I always think it's weird when grown men profess an affinity for the music you're supposed to listen to when you're an early teenager, between the discovery that you don't have to just listen to whatever's on the radio in the family minivan and the discovery that all the bands they have on t-shirts at Hot Topics are in fact quite shitty.
6. Fuck Buttons, Slow Focus
Have we gone through the looking glass where the best way to get free publicity is to name your shitty band Fuck Buttons or Perfect Pussy? I hope there's a backlash of band naming where all the guitar-driven tough guys go "We don't give a shit about internet hype and all that crap, and that's why we called our band Fluffy Unicorns. Sometimes you just gotta take a stance and say enough is enough, man."
5. Kurt Vile, Wakin on a Pretty Daze
Nobody's got beef with Kurt Vile. He's beefless. He's a slippery beefless angel.
4. Daft Punk, Random Access Memories
Here's an area of critical agreement that's hard to argue with. I don't care who you are or what your landscape of individual aesthetic preferences looks like, Daft Punk is doing more good than harm. You can definitely disagree with 4th best album of the year, but Daft Punk album years are better than non Daft Punk album years when measured by number of Daft Punk albums per year. That is a fact.
3. Bombino, Nomad
As bad as fetishizing world music just for the sake of appearing globally conscious is, Tuareg Rock is the most promising and interesting rock-influenced thing currently happening on the planet, and this guy is a high enough level operator in that world to merit the full production treatment. I might prefer the more raw stuff as documented recently by Sublime Frequencies, but as the saying goes a rising tide lifts all the boats. These guys are rockin' where it's hard to live. The more vociferous the plaudits the better.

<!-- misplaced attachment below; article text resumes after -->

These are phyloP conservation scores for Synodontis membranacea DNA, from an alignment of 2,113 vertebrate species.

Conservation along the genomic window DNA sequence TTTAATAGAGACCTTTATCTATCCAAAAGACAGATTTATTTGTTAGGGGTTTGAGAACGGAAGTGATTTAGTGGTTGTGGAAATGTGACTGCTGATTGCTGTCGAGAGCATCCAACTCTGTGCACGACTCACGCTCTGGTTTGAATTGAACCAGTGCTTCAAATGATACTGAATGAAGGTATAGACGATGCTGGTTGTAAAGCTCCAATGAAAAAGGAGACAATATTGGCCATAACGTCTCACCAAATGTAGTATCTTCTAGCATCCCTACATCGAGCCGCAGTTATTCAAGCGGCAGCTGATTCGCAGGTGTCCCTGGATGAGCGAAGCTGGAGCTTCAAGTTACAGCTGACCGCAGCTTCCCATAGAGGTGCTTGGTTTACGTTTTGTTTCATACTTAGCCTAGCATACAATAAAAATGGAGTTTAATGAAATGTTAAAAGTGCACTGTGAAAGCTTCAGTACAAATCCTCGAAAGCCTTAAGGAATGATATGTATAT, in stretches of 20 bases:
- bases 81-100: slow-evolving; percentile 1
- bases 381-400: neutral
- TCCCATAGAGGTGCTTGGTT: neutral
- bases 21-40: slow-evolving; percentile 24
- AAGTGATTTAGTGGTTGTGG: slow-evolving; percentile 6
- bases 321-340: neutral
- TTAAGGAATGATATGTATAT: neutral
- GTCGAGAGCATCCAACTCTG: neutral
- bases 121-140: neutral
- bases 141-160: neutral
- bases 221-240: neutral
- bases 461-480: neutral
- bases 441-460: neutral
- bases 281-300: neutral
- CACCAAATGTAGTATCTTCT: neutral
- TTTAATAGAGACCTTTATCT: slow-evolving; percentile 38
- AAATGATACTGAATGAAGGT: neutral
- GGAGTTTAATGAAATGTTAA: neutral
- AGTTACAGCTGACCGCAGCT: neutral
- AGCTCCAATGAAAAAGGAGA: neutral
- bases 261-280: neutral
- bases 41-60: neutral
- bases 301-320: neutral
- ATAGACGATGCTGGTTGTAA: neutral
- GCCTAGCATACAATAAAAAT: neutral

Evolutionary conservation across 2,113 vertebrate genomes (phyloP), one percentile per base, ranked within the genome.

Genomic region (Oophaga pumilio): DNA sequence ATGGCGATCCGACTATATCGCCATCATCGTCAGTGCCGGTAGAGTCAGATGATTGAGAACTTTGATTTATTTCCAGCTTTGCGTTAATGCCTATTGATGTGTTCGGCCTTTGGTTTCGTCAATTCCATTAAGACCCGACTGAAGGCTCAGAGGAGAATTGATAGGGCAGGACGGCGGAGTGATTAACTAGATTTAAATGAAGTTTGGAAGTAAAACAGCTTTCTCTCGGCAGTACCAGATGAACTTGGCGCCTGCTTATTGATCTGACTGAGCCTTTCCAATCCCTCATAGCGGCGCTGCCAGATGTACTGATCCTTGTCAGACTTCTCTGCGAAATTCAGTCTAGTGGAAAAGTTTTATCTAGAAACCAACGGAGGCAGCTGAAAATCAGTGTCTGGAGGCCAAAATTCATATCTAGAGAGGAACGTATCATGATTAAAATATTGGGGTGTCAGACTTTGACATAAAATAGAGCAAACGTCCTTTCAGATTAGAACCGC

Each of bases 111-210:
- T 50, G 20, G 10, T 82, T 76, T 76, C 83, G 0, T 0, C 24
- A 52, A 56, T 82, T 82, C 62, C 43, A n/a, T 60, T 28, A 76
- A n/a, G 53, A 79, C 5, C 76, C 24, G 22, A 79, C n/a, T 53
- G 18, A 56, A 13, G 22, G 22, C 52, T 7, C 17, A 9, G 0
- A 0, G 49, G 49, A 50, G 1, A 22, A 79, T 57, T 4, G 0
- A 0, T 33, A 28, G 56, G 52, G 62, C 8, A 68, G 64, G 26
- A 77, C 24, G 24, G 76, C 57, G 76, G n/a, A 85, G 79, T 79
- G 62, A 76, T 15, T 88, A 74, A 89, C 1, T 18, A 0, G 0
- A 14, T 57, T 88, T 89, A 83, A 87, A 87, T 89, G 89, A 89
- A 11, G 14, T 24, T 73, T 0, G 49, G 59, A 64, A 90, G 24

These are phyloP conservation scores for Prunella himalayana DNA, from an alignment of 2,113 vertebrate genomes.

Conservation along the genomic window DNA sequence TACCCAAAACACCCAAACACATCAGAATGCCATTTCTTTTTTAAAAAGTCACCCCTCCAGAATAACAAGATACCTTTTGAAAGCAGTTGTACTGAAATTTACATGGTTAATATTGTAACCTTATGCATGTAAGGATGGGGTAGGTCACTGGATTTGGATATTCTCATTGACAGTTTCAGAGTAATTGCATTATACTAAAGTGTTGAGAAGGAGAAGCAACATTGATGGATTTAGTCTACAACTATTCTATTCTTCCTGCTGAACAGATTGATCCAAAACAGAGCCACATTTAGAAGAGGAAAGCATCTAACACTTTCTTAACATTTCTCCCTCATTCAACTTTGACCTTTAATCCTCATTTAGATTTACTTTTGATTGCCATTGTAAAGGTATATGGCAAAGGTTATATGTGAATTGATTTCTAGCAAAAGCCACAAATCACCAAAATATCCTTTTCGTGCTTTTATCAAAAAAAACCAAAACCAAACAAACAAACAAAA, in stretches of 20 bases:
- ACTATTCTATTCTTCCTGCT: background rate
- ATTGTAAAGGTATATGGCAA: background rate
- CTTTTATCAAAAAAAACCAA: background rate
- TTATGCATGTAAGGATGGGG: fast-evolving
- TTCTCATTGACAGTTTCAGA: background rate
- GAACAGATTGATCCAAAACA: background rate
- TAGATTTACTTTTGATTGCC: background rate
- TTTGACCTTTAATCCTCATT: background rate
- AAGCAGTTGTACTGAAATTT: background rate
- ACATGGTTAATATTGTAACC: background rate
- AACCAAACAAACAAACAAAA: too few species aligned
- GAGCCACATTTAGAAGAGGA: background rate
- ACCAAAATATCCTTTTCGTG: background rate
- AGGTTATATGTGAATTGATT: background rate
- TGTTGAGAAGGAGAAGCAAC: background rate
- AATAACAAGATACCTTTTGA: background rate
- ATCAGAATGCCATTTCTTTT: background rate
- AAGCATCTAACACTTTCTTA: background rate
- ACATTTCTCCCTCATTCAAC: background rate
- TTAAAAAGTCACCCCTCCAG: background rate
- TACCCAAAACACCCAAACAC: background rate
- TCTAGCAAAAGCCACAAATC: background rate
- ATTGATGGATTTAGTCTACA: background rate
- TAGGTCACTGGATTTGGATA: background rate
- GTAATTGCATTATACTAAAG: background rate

2. Kanye West, Yeezus
It's not that I hate Kanye West. It's that I long to be indifferent to the existence of Kanye West. He's good at some things and he's bad at some things. He's like Tony Romo. Like Romo, I don't see why we have to talk about him every single day, or convince some unseen enemy he's actually all good or all bad, and pore over his performances like conspiracy theorists with a newly remastered copy of the Zapruder film. Kanye West is just a guy, just a musician, and this album is just an album. It can mean more than that, personally, for you and for a lot of other people too, but that doesn't mean it is more than that. Sgt. Pepper is an album. Moby Dick is a book. Caddyshack is a movie. We take it too much further than that, we get in trouble. We're all supposed to be human beings, here. Kanye seems to be having some trouble with this concept, and from the way he's treated I can't say I blame him. At least not 100%. Yeezus might be the best or second best album of the year, but it is becoming my least favorite thing to talk about. Like I don't think it's even healthy to be talking about anything this guy does.
1. Deafheaven, Sunbather
When I was twelve I listened to Alice in Chains a lot. I did not actually like it, but there was something compelling about the music. It created a very specific nausea every time I listened. Looking back, I think that nausea was the band's sonic/psychedelic replication of being junk sick, which, if intentional, would represent an accomplishment of sorts by a skilled rock band. On the other hand, who enjoys being junk sick? That's a feeling to be avoided. If your most defining accomplishment as a band is skillfully causing a specific nausea and unease similar to the sensation of needing a heroin fix, maybe what that means is you're skilled at being shitty, which calls the value of your skill into question. Anyway, Deafhaven reminds me of this.